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Computing is highly segregated and stratified by gender. While there is abundant scholarship investigating this problem, emerging evidence suggests that a hierarchy of value exists between the social and technical dimensions of Computer Science and Engineering (CSE) and this plays a role in the underrepresentation of women in the field. This ethnographic study of women's experiences in computing offers evidence of a systemic preference for the technical dimensions of computing over the social and a correlation between gender and social aspirations. Additionally, it suggests there is a gap between the exaltation of computing's social contributions and the realities of them. My participants expressed a yearning to contribute to the collective well-being of society using their computing skills. I trace moments of rupture in my participants' stories, moments when they felt these aspirations were in conflict with the cultural values in their organizations. I interpret these ruptures within a consideration of yearning, a need my participants had to contribute meaningfully to society that remained unfulfilled. The yearning to align one's altruistic values with one's careers aspirations in CSE illuminates an area for greater exploration on the path to realizing gender equity in computing. I argue that before a case can be made that careers in computing do indeed contribute to social and civil engagements, we must first address the meaning of the social within the values, ideologies and practices of CSE institutions and next, develop ways to measure and evaluate the field's contributions to society.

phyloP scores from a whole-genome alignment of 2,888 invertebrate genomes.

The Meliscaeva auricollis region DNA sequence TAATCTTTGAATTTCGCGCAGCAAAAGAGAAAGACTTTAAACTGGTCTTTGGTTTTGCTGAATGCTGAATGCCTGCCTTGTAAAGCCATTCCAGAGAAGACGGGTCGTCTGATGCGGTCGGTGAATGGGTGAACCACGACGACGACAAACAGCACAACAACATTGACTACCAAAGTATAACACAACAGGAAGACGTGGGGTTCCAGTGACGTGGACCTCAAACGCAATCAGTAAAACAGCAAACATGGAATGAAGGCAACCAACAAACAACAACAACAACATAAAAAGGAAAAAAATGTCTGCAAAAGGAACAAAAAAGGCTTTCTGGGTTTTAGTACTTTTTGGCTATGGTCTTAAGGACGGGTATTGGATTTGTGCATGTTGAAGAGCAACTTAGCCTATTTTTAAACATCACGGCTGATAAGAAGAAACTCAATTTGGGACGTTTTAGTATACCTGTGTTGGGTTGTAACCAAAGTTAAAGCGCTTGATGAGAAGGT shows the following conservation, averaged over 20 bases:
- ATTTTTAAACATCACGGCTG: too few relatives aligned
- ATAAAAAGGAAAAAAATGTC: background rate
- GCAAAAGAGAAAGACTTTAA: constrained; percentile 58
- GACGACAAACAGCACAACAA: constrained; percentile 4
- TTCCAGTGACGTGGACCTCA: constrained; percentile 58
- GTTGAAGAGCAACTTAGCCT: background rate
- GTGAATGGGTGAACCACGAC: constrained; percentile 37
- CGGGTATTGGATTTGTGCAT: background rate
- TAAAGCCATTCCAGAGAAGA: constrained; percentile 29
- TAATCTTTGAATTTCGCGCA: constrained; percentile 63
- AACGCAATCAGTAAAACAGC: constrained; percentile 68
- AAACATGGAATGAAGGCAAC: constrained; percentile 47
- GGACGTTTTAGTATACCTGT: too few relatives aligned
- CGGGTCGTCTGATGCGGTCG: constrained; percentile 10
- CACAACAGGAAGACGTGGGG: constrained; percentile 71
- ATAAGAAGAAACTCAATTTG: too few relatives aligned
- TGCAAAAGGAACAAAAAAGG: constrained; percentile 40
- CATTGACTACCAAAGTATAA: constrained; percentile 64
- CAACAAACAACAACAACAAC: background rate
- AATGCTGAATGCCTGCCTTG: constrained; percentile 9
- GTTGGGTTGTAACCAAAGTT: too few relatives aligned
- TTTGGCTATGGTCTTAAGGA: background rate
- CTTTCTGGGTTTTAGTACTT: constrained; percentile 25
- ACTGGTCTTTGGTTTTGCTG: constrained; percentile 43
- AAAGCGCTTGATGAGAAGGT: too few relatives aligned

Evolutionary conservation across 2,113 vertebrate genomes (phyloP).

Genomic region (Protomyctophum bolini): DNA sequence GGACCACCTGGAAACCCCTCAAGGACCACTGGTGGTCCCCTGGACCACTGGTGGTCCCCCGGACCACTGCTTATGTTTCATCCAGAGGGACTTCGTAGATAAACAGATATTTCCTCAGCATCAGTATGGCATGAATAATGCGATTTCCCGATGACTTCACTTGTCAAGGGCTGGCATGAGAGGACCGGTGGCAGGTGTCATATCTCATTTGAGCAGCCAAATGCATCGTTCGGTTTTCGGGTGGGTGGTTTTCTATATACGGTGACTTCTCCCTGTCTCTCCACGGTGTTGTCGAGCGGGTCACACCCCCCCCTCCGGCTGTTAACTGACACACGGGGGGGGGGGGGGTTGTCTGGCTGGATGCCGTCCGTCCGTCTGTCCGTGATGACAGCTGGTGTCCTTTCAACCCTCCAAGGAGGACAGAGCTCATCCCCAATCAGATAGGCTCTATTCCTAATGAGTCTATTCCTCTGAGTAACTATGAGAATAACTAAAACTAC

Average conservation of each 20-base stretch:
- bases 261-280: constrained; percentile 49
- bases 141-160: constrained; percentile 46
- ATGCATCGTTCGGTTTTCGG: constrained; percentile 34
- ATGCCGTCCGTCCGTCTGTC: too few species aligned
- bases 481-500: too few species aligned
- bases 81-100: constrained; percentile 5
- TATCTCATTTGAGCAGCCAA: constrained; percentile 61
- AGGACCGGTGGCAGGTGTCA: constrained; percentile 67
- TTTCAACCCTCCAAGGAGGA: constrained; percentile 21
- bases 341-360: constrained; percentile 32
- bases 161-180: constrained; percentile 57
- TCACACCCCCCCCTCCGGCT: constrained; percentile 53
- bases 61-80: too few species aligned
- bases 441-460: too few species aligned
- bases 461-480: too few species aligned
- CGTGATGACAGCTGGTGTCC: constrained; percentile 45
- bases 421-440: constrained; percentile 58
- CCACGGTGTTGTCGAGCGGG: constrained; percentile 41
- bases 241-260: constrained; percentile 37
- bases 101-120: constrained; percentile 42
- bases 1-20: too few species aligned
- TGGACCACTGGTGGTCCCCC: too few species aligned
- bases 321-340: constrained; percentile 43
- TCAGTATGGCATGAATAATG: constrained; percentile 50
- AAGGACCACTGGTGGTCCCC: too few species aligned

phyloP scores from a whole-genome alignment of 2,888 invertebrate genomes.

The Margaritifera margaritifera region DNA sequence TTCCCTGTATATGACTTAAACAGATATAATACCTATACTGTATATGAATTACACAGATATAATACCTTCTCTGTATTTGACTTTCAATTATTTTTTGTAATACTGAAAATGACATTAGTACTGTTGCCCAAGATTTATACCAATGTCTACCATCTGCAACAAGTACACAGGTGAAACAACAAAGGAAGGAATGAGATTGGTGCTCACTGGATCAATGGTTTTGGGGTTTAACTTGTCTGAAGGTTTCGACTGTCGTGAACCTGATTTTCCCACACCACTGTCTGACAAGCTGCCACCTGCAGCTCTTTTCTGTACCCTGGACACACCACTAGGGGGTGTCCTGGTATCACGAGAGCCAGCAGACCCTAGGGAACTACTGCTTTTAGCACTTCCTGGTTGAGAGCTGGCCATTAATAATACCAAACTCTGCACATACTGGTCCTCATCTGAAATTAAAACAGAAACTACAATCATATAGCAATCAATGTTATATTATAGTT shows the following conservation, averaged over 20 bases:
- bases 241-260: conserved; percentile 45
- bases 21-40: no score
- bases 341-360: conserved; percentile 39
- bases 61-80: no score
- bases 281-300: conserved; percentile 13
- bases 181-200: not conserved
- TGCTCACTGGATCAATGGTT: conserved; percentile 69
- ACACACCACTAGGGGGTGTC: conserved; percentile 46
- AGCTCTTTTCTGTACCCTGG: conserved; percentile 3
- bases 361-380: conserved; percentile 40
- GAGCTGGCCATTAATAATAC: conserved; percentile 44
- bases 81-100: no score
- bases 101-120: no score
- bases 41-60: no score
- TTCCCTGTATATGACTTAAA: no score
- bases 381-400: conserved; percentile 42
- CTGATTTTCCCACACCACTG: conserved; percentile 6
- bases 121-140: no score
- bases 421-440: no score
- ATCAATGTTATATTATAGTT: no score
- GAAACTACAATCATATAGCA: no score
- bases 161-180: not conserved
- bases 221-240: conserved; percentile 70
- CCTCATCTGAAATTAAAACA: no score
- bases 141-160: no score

Computing knowledge is produced in highly segregated classrooms, labs, and workplaces, and many of these sites are rife with exclusionary practices (Cohen and Swim, 1995; Margolis and Fisher, 2002; Barker et al., 2005; Misa, 2011; Corbett and Hill, 2015). To understand this problem, I conducted a 2-year ethnographic study exploring several domains of women engineers' experiences in computing institutions. Main findings warrant further attention, including the role social aspirations play in the underrepresentation of women in Computer Science and Engineering (CSE). The data I present in this paper is a subsample of a large, complex dataset. It augments other qualitative studies that support connections between altruism, computing, and women (Hacker, 1981; Faulkner, 2000a,b; Margolis et al., 2000; Cuny and Aspray, 2001; Margolis and Fisher, 2002) and more recent quantitative studies that show similar results (Diekman et al., 2010, 2016; Cech, 2013b, 2014; Garibay, 2015; Litchfield and Javernick-Will, 2015; Blanchard Kyte and Riegle-Crumb, 2017; Cheryan et al., 2017). These interdisciplinary studies advance the theory that social purpose is an important factor to consider in working toward gender equity in CSE. The data in this paper raises the question: if it is true that careers with social aspirations matter more to women more than men (Diekman et al., 2010; Canney and Bielefeldt, 2015; Blanchard Kyte and Riegle-Crumb, 2017), then how might this knowledge best be used to desegregate computer science and engineering? I argue this question needs careful consideration and more qualitative investigations to ascertain social values in this field. Central to this inquiry are issues regarding the social applications of computing, the hierarchy of value between the social and the technical, and the gap between the exaltation of computing's social contributions vs. their realities.